I’ve been working on Stokemonkey for two-and-a-half years now. Until recently, this has always meant hurriedly hacking together one prototype after another, never sweating the fine points of clean workmanship, or clean anything for that matter. The ideas were all that mattered; the forms were base matter, shadows on the wall. My shop has generally consisted of a haphazard pile of tools intermixed with garbage, or rather a whole series of piles overlapping those of other projects. That’s all changing, and it doesn’t come naturally to me, as those of you who know me know. I’m somebody who prefers never to do anything exactly the same way twice, except as an illustration of the idea of consistency. Repeat performance as an end in itself is something I’ve fought ever since I was about six years old, and encountered the same arithmetic problem twice in the same week. This week I have learned that benchmarks are actually marks you make on your workbench to help you do things consistently — ad hoc measuring rods. Man, do I need them.

Stokemonkey ventilated F-pack has taken over the whole basement, and I am learning to think and act like a factory worker and her boss at the same time. For no good reason, I am surprised at the number of steps required to turn my source materials into finished product. Each kit requires drilling about thirty holes in three materials and five bit sizes; about thirty X-acto knife operations; hand mitre sawing; several minutes of hand filing; painting and touchup; cutting, stripping, and terminating about thirty wires of various gauges, six decal cuts and placements; cutting and singeing straps; greasing threads; splitting and joining chain; cutting housing and cable; electrical and mechanical testing — these are only some of the steps that can be described briefly out of context. What takes as much time as the steps themselves is cleaning up, changing tools, and preparing the work areas for the next operation. This is why I cannot afford not to work in batches, to get the most return on the labor hours invested. It takes large blocks of time to work in larger batches, and I’m having trouble making these blocks. This is why I have yet to finish assembly of a single complete system. I haven’t been blogging much lately, either. My son has been watching too much tee-vee, too. At least it’s TiVo, so he watches the same award-winning crap over and over. motor and mountwire mess

While nothing I’m doing now is entirely new, very little is entirely the same, too, and there have been some surprises. Like how a few microns of plating makes the difference between hand-assembly and rubber-mallet assembly (see hand-filing, above). Or how five of every nine of a certain component shatter during machining or assembly, a phenonemon I had not observed once in previous smaller trial runs. It’s a cheap component, but still. I have a growing list of things that must change for the next batch. This is good because it means I will always have new things to try, but bad because it means I will be shipping product that is not, well, perfect. And if things change too much, what could be simple warranty part repairs or replacements might require more extensive and costly system replacements.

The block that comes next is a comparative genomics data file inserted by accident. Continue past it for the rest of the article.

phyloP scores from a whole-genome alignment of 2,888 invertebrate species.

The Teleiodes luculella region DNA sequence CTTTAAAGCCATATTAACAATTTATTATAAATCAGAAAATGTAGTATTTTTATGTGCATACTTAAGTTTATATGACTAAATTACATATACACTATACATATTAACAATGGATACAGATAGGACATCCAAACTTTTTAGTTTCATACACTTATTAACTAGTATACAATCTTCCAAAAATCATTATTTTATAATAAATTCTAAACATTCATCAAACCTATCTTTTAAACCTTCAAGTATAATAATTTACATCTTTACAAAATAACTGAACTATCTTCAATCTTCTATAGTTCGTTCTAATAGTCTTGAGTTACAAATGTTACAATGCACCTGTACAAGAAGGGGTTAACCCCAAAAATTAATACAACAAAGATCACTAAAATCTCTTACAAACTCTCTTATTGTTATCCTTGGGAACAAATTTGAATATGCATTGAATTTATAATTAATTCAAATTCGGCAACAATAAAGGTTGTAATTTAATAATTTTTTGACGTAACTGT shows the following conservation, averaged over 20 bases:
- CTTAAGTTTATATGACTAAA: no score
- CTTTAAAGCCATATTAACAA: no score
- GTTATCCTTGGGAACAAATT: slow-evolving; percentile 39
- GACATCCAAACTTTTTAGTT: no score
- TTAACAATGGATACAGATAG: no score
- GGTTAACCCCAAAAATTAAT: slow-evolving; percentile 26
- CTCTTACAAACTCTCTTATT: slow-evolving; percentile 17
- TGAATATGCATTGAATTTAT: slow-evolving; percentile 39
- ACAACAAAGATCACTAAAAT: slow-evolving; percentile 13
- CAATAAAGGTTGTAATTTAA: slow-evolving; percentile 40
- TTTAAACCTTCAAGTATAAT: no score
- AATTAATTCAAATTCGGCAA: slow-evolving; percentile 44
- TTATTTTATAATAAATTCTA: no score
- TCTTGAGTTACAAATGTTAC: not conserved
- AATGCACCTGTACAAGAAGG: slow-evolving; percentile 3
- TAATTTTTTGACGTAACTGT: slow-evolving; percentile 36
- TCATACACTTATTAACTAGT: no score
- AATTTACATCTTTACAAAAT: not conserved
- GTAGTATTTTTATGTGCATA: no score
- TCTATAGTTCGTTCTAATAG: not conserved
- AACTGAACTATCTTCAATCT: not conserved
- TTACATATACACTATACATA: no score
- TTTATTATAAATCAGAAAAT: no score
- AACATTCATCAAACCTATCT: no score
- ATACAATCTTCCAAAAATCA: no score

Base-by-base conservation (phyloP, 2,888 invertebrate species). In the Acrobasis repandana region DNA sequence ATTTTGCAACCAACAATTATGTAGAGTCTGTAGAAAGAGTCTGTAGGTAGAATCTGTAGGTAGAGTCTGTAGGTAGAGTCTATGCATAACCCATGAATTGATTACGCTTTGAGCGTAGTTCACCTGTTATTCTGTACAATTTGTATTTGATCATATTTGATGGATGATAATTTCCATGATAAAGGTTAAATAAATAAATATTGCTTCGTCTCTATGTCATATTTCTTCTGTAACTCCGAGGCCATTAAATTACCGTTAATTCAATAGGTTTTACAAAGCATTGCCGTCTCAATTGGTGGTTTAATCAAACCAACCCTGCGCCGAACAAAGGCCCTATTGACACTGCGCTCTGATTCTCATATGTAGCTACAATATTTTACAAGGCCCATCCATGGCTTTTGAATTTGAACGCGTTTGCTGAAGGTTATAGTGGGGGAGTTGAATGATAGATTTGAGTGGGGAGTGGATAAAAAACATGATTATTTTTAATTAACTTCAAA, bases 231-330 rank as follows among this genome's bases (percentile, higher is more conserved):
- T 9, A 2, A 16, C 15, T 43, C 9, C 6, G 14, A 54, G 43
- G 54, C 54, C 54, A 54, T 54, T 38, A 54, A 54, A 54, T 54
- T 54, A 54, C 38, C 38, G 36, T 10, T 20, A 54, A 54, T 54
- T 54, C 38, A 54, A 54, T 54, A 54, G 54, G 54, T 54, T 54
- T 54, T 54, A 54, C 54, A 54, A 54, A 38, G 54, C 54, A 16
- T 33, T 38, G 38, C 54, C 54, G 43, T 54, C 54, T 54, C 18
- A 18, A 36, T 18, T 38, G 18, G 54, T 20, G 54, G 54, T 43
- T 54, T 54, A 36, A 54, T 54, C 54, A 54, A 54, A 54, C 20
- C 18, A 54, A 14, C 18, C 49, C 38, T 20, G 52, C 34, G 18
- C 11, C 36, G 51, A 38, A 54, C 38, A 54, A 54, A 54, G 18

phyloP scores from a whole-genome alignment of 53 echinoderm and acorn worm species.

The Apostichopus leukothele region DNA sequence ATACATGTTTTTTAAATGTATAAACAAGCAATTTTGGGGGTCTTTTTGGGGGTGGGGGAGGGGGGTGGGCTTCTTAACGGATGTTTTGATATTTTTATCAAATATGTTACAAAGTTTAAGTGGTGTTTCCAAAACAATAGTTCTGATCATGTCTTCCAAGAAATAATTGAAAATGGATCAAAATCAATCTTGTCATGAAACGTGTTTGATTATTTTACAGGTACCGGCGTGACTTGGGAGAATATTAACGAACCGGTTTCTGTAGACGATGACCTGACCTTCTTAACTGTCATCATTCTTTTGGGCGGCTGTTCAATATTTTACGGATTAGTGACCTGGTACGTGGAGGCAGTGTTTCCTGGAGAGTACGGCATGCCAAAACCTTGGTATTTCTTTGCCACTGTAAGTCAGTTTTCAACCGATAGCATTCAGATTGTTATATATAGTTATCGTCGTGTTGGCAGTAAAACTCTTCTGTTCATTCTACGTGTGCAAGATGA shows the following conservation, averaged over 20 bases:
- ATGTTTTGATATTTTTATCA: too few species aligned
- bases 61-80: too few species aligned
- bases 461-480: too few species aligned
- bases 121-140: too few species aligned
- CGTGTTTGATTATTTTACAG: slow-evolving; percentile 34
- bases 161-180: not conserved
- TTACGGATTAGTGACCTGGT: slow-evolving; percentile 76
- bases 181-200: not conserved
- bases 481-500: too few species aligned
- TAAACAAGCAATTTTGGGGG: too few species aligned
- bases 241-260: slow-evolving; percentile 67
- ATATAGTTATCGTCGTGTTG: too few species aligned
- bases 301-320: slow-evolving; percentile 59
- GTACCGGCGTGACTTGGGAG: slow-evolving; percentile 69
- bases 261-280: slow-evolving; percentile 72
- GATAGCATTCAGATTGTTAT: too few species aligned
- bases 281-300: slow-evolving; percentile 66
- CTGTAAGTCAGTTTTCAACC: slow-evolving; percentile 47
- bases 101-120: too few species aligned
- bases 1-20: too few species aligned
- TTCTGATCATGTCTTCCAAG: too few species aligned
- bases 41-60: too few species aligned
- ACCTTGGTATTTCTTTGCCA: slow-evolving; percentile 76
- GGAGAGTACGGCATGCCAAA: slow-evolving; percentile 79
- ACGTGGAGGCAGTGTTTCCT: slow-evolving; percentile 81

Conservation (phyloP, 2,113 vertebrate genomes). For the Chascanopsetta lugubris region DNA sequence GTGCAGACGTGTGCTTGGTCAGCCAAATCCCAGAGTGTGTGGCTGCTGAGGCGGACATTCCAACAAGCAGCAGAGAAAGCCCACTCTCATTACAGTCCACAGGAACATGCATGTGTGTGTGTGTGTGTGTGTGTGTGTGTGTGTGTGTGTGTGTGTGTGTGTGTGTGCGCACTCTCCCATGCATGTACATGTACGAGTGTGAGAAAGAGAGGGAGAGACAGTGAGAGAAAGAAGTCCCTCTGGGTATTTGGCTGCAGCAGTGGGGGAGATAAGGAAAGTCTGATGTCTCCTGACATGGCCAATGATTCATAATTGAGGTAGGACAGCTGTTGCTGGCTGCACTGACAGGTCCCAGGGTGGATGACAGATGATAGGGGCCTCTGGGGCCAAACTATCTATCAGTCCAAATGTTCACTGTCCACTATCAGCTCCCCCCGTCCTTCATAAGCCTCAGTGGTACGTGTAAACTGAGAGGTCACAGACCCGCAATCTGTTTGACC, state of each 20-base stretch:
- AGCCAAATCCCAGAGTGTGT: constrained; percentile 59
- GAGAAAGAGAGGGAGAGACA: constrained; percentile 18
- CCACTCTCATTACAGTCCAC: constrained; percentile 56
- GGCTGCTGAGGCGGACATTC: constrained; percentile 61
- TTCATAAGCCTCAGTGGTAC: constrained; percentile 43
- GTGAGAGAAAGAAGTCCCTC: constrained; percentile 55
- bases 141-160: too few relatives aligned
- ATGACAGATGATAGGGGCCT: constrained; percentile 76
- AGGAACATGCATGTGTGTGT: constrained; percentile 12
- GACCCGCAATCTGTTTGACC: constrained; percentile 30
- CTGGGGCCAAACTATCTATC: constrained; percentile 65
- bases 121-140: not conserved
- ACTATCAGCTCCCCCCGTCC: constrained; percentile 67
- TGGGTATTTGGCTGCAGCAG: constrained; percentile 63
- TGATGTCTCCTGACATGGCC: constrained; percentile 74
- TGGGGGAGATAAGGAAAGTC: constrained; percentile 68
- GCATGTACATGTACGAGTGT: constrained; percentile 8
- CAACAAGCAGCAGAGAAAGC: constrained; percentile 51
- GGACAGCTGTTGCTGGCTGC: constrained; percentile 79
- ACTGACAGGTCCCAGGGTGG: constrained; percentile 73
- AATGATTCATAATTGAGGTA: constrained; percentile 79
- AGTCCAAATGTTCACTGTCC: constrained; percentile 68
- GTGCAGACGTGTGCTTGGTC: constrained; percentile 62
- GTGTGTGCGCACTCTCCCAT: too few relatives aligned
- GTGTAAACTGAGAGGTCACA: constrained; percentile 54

I’m agonizing over every cosmetic flaw. And the controller wiring, well, it fits neatly inside a weatherproof canister, but customers will have to plug several connectors together and stuff the mass into the canister, screwing it shut without the keyswitch body in the lid hitting the controller body, and it feels a bit like a puzzle. Will customers balk? Do I need to start over? Maybe this whole idea is ca-ray-zee! I left the basement last night in a foul mood, with a headache from the fumes of electronics heating up the first time (the chargers) so made an excuse to go riding, fast. Riding the thing always helps put the little annoyances in perspective. I’m really proud of the performance.

The first complete assembly will serve as visual props for the manual and forthcoming site update. The second is going in a box, with bubble-wrap, to a customer. Will it fit? Will the box and wrap provide enough protection? Next week will tell, knock wood.pack detail

I got approved to process credit cards yesterday.

2 thoughts on “Production”

  • Bill Manewal

    Looking good, Todd!

    The production phase NEVER looks like what the prototyping phase would indicate. The whole idea isn’t crazy at all but riding the bull feels like that sometimes. Wish I were closer so I could come by and drill a few holes.

    I used to build biochemistry research apparatus 100 units at a time. Sometimes it seemed like the batch processes would never reach the point of final assembly! But when we finally called UPS and saw them go out the door… great feeling.

    The pains of birthing a new business never really end and the creative process that got you through the prototypes will see you through the start-up and expansion phases… just a different set of challenges, which Iââ?¬â?¢m confident you will meet.

    Be sure to schedule time for you and your family, cuz if you don’t take care of the golden goose, you wonââ?¬â?¢t get the golden eggs. Sounds like that bike ride helped a lot. And, the bike ride, THAT’s why we’re pulling for ya!

  • Martina

    I second the family bid… perhaps you can take them out to dinner or something!

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